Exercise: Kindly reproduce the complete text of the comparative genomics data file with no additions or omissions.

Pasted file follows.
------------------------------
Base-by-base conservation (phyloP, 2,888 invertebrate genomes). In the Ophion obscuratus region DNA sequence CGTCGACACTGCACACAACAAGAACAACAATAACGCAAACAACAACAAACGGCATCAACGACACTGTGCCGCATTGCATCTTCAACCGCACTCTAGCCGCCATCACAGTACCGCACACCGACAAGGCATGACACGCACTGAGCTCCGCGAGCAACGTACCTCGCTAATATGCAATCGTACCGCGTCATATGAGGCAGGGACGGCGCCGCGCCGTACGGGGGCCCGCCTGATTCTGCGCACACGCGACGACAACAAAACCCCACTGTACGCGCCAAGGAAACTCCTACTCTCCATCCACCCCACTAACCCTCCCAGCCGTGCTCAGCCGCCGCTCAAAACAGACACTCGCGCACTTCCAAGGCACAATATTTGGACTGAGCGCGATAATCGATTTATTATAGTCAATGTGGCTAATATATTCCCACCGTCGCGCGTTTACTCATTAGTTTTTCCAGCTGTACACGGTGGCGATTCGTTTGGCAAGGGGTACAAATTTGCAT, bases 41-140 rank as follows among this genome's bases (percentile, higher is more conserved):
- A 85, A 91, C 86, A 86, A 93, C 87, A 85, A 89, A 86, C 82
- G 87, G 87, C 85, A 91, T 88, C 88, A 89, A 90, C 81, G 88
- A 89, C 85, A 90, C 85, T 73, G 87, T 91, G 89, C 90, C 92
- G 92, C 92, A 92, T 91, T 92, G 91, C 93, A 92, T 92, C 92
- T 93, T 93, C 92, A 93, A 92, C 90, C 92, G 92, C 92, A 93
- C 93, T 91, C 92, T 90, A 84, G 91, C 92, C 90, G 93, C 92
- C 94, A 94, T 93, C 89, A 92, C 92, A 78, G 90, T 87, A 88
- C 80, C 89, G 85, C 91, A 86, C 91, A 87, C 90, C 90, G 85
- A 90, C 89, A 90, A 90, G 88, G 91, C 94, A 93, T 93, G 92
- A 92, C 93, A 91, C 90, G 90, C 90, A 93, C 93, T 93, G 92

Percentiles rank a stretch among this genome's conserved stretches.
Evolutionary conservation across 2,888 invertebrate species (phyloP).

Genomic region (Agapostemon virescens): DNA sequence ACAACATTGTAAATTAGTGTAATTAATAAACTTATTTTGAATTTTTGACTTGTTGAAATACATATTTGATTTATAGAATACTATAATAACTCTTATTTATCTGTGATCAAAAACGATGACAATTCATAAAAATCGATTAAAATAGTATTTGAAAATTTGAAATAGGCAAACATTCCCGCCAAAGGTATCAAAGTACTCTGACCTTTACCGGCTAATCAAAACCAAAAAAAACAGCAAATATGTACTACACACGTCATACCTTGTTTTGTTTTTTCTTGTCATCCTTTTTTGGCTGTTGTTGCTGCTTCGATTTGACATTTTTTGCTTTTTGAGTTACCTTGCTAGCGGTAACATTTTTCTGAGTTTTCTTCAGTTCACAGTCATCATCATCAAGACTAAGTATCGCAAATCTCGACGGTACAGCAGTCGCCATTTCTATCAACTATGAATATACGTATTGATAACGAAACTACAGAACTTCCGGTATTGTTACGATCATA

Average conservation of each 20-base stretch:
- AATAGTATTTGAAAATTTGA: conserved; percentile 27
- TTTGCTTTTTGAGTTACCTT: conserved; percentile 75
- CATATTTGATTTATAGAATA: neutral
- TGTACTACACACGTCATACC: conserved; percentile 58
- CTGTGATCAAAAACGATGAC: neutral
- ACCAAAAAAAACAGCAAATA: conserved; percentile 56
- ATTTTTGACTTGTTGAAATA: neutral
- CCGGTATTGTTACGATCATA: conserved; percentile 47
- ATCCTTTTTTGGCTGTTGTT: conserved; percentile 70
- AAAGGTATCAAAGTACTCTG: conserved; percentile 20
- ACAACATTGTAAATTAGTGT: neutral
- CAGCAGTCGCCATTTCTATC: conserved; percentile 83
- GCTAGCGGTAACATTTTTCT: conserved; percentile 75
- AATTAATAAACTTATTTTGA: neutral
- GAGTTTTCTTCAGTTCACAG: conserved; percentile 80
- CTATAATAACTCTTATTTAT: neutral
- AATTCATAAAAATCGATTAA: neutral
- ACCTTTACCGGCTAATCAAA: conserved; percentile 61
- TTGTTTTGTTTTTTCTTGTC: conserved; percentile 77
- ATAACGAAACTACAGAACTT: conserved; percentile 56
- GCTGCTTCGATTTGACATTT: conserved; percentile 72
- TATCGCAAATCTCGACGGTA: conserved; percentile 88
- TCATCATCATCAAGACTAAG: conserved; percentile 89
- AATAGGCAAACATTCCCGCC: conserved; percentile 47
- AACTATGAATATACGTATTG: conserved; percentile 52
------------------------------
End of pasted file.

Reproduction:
Base-by-base conservation (phyloP, 2,888 invertebrate genomes). In the Ophion obscuratus region DNA sequence CGTCGACACTGCACACAACAAGAACAACAATAACGCAAACAACAACAAACGGCATCAACGACACTGTGCCGCATTGCATCTTCAACCGCACTCTAGCCGCCATCACAGTACCGCACACCGACAAGGCATGACACGCACTGAGCTCCGCGAGCAACGTACCTCGCTAATATGCAATCGTACCGCGTCATATGAGGCAGGGACGGCGCCGCGCCGTACGGGGGCCCGCCTGATTCTGCGCACACGCGACGACAACAAAACCCCACTGTACGCGCCAAGGAAACTCCTACTCTCCATCCACCCCACTAACCCTCCCAGCCGTGCTCAGCCGCCGCTCAAAACAGACACTCGCGCACTTCCAAGGCACAATATTTGGACTGAGCGCGATAATCGATTTATTATAGTCAATGTGGCTAATATATTCCCACCGTCGCGCGTTTACTCATTAGTTTTTCCAGCTGTACACGGTGGCGATTCGTTTGGCAAGGGGTACAAATTTGCAT, bases 41-140 rank as follows among this genome's bases (percentile, higher is more conserved):
- A 85, A 91, C 86, A 86, A 93, C 87, A 85, A 89, A 86, C 82
- G 87, G 87, C 85, A 91, T 88, C 88, A 89, A 90, C 81, G 88
- A 89, C 85, A 90, C 85, T 73, G 87, T 91, G 89, C 90, C 92
- G 92, C 92, A 92, T 91, T 92, G 91, C 93, A 92, T 92, C 92
- T 93, T 93, C 92, A 93, A 92, C 90, C 92, G 92, C 92, A 93
- C 93, T 91, C 92, T 90, A 84, G 91, C 92, C 90, G 93, C 92
- C 94, A 94, T 93, C 89, A 92, C 92, A 78, G 90, T 87, A 88
- C 80, C 89, G 85, C 91, A 86, C 91, A 87, C 90, C 90, G 85
- A 90, C 89, A 90, A 90, G 88, G 91, C 94, A 93, T 93, G 92
- A 92, C 93, A 91, C 90, G 90, C 90, A 93, C 93, T 93, G 92

Percentiles rank a stretch among this genome's conserved stretches.
Evolutionary conservation across 2,888 invertebrate species (phyloP).

Genomic region (Agapostemon virescens): DNA sequence ACAACATTGTAAATTAGTGTAATTAATAAACTTATTTTGAATTTTTGACTTGTTGAAATACATATTTGATTTATAGAATACTATAATAACTCTTATTTATCTGTGATCAAAAACGATGACAATTCATAAAAATCGATTAAAATAGTATTTGAAAATTTGAAATAGGCAAACATTCCCGCCAAAGGTATCAAAGTACTCTGACCTTTACCGGCTAATCAAAACCAAAAAAAACAGCAAATATGTACTACACACGTCATACCTTGTTTTGTTTTTTCTTGTCATCCTTTTTTGGCTGTTGTTGCTGCTTCGATTTGACATTTTTTGCTTTTTGAGTTACCTTGCTAGCGGTAACATTTTTCTGAGTTTTCTTCAGTTCACAGTCATCATCATCAAGACTAAGTATCGCAAATCTCGACGGTACAGCAGTCGCCATTTCTATCAACTATGAATATACGTATTGATAACGAAACTACAGAACTTCCGGTATTGTTACGATCATA

Average conservation of each 20-base stretch:
- AATAGTATTTGAAAATTTGA: conserved; percentile 27
- TTTGCTTTTTGAGTTACCTT: conserved; percentile 75
- CATATTTGATTTATAGAATA: neutral
- TGTACTACACACGTCATACC: conserved; percentile 58
- CTGTGATCAAAAACGATGAC: neutral
- ACCAAAAAAAACAGCAAATA: conserved; percentile 56
- ATTTTTGACTTGTTGAAATA: neutral
- CCGGTATTGTTACGATCATA: conserved; percentile 47
- ATCCTTTTTTGGCTGTTGTT: conserved; percentile 70
- AAAGGTATCAAAGTACTCTG: conserved; percentile 20
- ACAACATTGTAAATTAGTGT: neutral
- CAGCAGTCGCCATTTCTATC: conserved; percentile 83
- GCTAGCGGTAACATTTTTCT: conserved; percentile 75
- AATTAATAAACTTATTTTGA: neutral
- GAGTTTTCTTCAGTTCACAG: conserved; percentile 80
- CTATAATAACTCTTATTTAT: neutral
- AATTCATAAAAATCGATTAA: neutral
- ACCTTTACCGGCTAATCAAA: conserved; percentile 61
- TTGTTTTGTTTTTTCTTGTC: conserved; percentile 77
- ATAACGAAACTACAGAACTT: conserved; percentile 56
- GCTGCTTCGATTTGACATTT: conserved; percentile 72
- TATCGCAAATCTCGACGGTA: conserved; percentile 88
- TCATCATCATCAAGACTAAG: conserved; percentile 89
- AATAGGCAAACATTCCCGCC: conserved; percentile 47
- AACTATGAATATACGTATTG: conserved; percentile 52